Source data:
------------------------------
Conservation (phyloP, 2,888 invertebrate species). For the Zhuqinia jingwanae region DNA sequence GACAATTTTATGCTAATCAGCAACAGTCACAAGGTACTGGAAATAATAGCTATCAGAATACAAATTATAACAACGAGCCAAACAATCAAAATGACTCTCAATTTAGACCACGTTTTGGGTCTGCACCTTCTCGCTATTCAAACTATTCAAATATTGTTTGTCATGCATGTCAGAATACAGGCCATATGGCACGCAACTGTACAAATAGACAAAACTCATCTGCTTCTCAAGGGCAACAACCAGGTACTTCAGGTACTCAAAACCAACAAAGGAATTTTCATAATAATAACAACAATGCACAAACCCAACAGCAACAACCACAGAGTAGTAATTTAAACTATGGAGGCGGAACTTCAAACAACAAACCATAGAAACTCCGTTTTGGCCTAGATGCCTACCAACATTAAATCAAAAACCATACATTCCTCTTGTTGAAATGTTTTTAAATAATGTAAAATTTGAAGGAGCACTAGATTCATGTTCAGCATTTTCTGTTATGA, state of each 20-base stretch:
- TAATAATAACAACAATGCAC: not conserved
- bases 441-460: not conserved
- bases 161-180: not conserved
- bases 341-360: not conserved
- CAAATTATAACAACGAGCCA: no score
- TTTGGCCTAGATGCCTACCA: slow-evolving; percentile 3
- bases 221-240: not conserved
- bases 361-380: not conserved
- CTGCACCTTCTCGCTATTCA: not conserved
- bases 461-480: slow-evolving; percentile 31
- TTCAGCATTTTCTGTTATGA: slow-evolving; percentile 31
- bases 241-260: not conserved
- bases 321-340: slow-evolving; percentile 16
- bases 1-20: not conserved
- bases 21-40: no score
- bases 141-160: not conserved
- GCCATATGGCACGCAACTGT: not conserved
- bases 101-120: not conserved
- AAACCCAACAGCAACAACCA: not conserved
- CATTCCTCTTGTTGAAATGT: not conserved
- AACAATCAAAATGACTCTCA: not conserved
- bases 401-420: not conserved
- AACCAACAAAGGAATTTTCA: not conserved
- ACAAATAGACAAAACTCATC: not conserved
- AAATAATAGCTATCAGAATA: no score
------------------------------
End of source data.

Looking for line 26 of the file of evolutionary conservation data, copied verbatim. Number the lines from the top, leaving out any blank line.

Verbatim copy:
- AAATAATAGCTATCAGAATA: no score